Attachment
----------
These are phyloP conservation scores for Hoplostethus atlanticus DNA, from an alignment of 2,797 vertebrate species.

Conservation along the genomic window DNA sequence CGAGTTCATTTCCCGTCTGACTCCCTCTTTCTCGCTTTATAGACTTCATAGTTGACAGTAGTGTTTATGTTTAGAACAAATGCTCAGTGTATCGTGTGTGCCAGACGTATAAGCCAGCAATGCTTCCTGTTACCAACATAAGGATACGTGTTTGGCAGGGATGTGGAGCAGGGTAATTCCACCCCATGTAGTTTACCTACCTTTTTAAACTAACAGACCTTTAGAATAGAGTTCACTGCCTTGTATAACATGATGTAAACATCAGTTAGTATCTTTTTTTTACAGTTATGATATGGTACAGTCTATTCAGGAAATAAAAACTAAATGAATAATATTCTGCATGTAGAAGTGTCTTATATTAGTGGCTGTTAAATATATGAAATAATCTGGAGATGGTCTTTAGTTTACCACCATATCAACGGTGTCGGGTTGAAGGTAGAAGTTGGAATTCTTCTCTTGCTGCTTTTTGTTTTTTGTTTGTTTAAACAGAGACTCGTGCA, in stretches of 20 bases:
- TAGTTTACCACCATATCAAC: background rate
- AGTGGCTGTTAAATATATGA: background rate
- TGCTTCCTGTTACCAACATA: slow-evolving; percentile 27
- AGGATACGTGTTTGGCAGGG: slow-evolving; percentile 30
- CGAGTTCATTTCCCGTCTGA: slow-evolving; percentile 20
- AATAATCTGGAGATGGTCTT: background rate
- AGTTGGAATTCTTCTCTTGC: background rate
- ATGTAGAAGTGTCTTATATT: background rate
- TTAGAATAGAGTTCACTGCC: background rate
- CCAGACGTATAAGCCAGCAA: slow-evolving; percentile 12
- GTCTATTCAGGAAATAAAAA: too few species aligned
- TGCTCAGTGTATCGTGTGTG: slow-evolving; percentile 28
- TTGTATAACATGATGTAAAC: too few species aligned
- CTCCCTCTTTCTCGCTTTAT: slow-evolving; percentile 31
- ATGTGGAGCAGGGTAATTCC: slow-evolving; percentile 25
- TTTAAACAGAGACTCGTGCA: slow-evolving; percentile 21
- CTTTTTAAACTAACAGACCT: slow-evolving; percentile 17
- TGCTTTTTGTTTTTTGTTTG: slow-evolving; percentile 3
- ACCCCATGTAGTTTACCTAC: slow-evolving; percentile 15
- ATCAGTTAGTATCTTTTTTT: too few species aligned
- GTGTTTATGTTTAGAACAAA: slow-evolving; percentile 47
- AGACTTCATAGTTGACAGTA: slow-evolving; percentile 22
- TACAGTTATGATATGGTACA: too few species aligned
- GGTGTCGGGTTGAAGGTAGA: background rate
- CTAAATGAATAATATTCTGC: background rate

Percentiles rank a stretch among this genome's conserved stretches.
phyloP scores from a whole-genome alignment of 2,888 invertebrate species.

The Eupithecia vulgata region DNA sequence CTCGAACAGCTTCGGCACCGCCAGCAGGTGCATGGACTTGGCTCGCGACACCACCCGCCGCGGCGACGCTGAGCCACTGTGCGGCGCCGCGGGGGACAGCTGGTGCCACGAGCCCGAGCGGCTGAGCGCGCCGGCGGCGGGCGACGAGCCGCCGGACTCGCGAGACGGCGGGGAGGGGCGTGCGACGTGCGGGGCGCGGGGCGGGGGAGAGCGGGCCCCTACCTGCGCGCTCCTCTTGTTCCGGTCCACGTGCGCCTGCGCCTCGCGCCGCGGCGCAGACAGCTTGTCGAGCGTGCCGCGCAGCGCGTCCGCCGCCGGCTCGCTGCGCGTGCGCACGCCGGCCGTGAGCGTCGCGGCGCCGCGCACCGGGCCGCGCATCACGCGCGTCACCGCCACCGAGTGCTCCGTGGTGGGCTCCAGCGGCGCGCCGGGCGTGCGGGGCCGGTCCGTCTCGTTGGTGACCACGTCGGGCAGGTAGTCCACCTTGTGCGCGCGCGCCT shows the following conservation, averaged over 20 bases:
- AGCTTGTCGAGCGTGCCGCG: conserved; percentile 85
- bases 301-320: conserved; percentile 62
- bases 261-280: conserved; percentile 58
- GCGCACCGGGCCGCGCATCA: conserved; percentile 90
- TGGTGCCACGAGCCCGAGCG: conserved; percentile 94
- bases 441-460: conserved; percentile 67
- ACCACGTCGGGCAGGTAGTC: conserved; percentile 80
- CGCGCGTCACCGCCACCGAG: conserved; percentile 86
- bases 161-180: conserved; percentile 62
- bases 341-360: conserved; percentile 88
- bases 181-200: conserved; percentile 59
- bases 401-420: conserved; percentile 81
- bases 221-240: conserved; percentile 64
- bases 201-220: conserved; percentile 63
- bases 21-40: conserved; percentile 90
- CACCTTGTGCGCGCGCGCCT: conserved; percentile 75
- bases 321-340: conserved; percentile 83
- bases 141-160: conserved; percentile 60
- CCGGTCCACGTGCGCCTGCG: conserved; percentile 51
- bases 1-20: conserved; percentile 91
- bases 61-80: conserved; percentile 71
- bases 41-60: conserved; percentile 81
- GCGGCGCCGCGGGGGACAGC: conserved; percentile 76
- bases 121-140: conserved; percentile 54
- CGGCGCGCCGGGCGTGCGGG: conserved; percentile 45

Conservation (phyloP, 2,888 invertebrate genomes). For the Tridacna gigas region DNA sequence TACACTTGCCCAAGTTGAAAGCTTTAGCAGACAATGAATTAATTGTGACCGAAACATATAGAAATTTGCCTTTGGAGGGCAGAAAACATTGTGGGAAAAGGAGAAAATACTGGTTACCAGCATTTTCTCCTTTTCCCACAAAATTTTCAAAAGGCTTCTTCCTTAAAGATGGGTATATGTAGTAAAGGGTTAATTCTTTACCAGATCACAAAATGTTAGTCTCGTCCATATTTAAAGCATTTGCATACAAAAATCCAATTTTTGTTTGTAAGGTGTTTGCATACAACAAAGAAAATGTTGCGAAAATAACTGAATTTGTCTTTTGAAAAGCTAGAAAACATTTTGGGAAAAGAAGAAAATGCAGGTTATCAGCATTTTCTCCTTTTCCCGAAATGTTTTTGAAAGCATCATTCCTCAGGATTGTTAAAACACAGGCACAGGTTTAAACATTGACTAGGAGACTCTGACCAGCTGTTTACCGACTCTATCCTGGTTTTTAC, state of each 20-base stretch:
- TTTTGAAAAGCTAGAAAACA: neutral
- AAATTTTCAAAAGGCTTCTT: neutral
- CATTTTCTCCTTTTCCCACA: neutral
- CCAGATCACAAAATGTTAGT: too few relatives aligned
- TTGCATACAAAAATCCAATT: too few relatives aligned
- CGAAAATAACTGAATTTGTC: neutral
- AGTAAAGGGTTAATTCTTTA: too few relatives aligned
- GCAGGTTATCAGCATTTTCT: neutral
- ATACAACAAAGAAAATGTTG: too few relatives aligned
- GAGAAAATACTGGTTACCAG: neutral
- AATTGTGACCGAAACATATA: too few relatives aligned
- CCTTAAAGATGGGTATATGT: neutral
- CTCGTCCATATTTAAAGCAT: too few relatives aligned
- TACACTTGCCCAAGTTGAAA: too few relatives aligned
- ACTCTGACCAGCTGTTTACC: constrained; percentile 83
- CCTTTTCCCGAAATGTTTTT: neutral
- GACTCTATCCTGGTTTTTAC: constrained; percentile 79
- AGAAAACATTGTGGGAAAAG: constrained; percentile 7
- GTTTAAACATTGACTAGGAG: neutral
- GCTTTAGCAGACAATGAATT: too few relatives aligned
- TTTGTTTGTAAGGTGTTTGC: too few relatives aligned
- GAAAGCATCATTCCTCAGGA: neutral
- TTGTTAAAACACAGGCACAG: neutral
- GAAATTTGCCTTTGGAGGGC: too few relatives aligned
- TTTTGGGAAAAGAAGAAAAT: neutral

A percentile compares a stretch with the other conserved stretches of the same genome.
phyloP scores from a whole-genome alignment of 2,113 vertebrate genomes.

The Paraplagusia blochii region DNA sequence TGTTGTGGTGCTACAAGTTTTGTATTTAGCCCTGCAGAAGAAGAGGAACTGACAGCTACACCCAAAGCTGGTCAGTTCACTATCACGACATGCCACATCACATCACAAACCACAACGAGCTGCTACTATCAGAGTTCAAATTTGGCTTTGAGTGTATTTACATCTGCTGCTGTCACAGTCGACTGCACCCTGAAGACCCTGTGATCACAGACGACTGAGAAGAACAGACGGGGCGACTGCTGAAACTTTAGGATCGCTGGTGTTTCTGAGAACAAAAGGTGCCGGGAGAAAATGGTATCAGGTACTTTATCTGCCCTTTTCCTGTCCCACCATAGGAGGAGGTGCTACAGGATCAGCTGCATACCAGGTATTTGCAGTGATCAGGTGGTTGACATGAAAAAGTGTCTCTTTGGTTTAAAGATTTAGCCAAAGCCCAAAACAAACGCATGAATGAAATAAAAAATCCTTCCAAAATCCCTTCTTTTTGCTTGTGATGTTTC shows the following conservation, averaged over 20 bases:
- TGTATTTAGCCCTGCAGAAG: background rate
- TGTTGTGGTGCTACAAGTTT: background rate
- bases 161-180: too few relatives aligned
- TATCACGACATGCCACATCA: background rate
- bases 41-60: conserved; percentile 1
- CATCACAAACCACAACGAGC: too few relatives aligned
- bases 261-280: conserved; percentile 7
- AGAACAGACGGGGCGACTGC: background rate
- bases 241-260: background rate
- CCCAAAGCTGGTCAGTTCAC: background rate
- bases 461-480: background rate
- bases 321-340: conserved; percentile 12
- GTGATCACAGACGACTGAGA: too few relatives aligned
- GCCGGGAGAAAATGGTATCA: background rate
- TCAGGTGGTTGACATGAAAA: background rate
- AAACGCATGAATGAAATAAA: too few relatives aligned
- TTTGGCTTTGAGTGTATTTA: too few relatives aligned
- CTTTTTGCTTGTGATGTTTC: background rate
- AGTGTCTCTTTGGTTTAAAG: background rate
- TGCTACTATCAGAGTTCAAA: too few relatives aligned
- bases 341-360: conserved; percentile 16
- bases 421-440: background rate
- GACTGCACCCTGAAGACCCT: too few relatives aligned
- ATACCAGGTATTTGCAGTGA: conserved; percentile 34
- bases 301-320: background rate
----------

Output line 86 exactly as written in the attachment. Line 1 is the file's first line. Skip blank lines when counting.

- TGTTGTGGTGCTACAAGTTT: background rate